New Blood Test Could Predict Kidney Cancer Risk

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Researchers at Brigham and Women’s Hospital and Beth-Israel Deaconess Medical Center, both in Boston, have discovered a biomarker that can be used to identify people who may develop kidney cancer. Called kidney-injury-molecule-1 (KIM-1), the marker is normally present at low levels in blood and urine.

The researchers measured KIM-1 in people enrolled in the European Prospective Investigation into Cancer and Nutrition. They compared levels in 190 participants who developed kidney cancer (also called renal cell carcinoma, or RCC) within five years to those of 190 participants matched for age, body mass index (BMI), smoking status, and other factors who didn’t develop kidney cancer. They found that KIM-1 levels were twice as high in those who developed RCC.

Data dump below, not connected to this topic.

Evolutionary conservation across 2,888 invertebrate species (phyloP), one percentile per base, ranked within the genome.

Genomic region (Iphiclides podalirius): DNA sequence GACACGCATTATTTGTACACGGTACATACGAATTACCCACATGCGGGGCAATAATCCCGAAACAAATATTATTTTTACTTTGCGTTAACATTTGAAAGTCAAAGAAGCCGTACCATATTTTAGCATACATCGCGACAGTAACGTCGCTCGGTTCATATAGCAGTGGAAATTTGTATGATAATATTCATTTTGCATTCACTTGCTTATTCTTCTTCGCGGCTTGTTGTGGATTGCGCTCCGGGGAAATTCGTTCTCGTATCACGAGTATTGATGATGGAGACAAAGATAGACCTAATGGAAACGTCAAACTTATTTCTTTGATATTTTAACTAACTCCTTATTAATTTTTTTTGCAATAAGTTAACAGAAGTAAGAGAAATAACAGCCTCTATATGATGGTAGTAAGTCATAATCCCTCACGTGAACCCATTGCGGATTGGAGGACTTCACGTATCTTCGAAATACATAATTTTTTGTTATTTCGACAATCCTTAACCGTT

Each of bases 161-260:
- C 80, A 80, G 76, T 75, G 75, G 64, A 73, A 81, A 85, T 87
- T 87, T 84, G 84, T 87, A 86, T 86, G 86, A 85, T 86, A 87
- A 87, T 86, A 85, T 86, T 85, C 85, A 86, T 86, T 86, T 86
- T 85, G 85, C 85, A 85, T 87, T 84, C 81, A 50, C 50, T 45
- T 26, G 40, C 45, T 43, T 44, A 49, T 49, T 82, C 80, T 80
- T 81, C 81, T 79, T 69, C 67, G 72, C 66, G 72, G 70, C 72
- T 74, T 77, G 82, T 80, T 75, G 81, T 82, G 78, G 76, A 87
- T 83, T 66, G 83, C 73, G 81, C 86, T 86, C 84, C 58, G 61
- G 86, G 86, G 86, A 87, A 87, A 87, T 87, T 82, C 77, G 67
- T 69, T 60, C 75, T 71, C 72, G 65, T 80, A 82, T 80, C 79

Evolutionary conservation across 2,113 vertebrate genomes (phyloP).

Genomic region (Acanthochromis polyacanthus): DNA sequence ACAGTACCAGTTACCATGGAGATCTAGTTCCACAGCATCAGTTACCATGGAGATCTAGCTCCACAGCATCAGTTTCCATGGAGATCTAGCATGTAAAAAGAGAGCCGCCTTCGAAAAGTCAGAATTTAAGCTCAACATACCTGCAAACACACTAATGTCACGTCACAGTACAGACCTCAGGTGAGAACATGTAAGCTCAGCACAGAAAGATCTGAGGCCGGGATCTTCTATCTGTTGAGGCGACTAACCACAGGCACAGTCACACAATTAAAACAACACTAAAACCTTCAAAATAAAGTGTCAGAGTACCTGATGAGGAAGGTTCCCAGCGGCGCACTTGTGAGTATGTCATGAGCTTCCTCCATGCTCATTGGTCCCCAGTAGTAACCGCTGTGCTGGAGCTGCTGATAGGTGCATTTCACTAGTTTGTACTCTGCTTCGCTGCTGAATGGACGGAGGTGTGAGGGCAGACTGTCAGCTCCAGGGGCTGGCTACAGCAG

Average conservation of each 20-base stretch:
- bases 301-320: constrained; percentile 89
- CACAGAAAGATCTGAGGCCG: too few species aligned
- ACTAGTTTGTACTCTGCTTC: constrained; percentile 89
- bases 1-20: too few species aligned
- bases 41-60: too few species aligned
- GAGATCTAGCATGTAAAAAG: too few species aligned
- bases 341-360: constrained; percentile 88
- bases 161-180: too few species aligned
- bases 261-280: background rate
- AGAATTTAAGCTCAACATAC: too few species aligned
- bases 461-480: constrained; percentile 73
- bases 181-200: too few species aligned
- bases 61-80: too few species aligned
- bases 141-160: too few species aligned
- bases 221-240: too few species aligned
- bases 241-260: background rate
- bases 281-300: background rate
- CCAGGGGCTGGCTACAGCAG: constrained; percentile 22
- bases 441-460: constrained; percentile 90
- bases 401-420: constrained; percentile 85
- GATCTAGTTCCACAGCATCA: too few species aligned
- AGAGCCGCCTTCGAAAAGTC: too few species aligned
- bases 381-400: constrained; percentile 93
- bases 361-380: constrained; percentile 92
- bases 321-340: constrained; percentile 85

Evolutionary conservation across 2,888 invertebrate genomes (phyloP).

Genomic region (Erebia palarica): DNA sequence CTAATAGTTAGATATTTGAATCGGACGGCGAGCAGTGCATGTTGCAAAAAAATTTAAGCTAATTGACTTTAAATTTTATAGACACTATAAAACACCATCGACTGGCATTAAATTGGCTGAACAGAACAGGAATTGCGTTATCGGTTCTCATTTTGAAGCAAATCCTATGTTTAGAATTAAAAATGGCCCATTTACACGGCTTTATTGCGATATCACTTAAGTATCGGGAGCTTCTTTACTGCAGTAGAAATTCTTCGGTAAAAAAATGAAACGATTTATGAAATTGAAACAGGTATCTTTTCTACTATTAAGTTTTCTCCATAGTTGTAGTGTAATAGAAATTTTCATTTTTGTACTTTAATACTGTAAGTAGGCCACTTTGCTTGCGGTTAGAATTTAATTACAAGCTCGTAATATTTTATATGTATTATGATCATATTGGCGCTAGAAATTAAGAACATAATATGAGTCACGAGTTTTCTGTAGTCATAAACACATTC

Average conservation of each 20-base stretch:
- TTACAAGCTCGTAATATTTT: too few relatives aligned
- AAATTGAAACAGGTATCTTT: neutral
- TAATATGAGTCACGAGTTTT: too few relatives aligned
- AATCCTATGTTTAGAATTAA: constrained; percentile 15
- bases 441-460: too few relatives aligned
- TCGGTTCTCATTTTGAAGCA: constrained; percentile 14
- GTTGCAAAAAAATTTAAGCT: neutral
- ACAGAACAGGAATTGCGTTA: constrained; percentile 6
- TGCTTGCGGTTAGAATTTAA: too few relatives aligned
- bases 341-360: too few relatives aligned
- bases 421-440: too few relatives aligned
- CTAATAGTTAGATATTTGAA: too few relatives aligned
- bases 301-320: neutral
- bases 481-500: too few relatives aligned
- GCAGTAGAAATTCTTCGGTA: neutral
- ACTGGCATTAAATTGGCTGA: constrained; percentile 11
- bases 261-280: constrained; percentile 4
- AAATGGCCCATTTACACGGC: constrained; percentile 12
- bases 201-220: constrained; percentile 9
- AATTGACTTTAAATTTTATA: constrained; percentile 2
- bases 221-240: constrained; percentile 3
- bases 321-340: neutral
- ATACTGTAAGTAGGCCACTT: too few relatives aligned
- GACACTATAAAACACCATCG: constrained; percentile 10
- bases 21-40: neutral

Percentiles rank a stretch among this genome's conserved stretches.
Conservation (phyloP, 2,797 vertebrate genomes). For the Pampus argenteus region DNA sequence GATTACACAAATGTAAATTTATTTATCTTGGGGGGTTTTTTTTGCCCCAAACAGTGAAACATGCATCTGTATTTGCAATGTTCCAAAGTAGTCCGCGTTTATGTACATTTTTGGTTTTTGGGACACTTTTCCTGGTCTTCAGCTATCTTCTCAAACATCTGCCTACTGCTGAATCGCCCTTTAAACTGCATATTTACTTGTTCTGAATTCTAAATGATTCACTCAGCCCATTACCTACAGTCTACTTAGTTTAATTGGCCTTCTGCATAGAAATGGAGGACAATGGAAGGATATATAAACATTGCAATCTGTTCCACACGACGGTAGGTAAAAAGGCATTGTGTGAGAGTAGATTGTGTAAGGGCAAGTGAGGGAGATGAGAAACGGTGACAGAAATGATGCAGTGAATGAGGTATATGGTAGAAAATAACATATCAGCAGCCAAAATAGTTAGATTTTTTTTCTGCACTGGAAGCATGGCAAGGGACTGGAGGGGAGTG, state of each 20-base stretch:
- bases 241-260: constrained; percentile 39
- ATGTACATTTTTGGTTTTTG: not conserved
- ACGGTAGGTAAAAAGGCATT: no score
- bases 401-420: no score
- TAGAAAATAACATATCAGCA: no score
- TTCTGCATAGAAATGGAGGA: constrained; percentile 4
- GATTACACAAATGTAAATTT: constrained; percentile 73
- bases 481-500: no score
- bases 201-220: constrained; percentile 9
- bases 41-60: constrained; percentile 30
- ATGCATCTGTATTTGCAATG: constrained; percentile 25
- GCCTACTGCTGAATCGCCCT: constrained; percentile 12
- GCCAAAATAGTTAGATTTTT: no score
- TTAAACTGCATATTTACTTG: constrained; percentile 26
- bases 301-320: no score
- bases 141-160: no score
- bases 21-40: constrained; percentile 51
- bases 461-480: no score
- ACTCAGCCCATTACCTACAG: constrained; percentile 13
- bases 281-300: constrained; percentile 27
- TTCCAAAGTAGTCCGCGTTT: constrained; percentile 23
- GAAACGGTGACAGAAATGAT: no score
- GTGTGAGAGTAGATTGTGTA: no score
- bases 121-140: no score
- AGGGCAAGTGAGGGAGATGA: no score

According to the Boston researchers, KIM-1 testing doubles the accuracy of current screening tests used to measure kidney disease biomarkers and could allow for the earlier detection of kidney cancer.

Sourced from: Clinical Cancer Research